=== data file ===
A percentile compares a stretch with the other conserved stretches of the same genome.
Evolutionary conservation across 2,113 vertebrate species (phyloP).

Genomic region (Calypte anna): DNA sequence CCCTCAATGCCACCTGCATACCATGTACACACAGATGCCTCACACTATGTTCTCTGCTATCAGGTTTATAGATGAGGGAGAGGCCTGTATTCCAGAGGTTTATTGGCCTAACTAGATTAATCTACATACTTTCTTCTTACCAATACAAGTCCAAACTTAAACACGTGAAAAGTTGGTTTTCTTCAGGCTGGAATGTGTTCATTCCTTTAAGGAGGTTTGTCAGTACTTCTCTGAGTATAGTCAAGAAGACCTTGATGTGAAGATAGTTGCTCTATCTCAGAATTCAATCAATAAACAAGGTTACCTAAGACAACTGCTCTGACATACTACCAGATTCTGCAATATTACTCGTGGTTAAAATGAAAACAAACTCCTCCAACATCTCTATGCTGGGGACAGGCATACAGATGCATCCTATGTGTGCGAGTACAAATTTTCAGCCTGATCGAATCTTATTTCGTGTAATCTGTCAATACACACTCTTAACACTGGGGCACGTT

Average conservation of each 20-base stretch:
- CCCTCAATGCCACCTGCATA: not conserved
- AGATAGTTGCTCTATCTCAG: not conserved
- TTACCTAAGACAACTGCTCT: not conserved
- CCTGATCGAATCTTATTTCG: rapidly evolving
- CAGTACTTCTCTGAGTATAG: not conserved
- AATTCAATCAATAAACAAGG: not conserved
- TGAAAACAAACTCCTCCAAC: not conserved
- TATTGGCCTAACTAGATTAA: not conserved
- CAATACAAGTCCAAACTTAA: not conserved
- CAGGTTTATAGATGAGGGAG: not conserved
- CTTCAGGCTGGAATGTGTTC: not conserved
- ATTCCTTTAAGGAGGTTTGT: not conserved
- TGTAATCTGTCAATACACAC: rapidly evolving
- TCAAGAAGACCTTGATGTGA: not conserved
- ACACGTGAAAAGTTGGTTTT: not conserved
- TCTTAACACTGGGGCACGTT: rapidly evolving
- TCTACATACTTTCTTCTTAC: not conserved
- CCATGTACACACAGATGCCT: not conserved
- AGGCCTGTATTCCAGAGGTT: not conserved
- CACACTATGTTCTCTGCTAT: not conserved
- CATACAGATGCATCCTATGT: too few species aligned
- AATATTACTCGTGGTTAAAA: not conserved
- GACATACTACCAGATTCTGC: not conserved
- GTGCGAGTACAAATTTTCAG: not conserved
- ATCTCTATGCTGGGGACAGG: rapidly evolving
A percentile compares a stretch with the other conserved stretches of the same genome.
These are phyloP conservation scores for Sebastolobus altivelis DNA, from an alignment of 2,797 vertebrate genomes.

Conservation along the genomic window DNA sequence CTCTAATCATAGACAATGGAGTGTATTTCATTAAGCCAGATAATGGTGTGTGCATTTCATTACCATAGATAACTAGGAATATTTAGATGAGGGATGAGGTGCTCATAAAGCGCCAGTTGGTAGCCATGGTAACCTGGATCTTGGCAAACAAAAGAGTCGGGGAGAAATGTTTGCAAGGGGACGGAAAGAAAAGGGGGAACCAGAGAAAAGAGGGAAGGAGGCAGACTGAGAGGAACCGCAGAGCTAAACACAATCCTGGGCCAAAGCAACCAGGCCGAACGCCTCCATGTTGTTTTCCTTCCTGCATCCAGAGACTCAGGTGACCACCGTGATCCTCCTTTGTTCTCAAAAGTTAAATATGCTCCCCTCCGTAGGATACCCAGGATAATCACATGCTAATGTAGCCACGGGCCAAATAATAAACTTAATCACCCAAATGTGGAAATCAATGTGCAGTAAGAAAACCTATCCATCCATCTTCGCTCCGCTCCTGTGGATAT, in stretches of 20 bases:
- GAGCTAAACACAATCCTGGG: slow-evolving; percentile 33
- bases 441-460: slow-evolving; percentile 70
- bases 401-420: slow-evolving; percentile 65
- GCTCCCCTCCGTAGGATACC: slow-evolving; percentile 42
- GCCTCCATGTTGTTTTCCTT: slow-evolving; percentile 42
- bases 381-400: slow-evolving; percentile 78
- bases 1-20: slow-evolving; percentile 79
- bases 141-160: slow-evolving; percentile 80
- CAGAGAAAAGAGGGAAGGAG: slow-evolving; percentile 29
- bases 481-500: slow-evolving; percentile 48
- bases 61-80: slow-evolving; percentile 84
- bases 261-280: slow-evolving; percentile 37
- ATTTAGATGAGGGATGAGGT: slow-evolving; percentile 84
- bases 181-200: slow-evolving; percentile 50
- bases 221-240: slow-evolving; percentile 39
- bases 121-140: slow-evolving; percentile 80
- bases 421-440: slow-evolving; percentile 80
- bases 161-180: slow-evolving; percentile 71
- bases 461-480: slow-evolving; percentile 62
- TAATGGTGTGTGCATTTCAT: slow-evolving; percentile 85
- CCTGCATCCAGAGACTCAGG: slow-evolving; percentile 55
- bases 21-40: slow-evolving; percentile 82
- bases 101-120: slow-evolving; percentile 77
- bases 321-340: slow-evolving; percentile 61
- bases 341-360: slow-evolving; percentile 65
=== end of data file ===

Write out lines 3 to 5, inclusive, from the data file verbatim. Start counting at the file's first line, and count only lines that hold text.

Genomic region (Calypte anna): DNA sequence CCCTCAATGCCACCTGCATACCATGTACACACAGATGCCTCACACTATGTTCTCTGCTATCAGGTTTATAGATGAGGGAGAGGCCTGTATTCCAGAGGTTTATTGGCCTAACTAGATTAATCTACATACTTTCTTCTTACCAATACAAGTCCAAACTTAAACACGTGAAAAGTTGGTTTTCTTCAGGCTGGAATGTGTTCATTCCTTTAAGGAGGTTTGTCAGTACTTCTCTGAGTATAGTCAAGAAGACCTTGATGTGAAGATAGTTGCTCTATCTCAGAATTCAATCAATAAACAAGGTTACCTAAGACAACTGCTCTGACATACTACCAGATTCTGCAATATTACTCGTGGTTAAAATGAAAACAAACTCCTCCAACATCTCTATGCTGGGGACAGGCATACAGATGCATCCTATGTGTGCGAGTACAAATTTTCAGCCTGATCGAATCTTATTTCGTGTAATCTGTCAATACACACTCTTAACACTGGGGCACGTT

Average conservation of each 20-base stretch:
- CCCTCAATGCCACCTGCATA: not conserved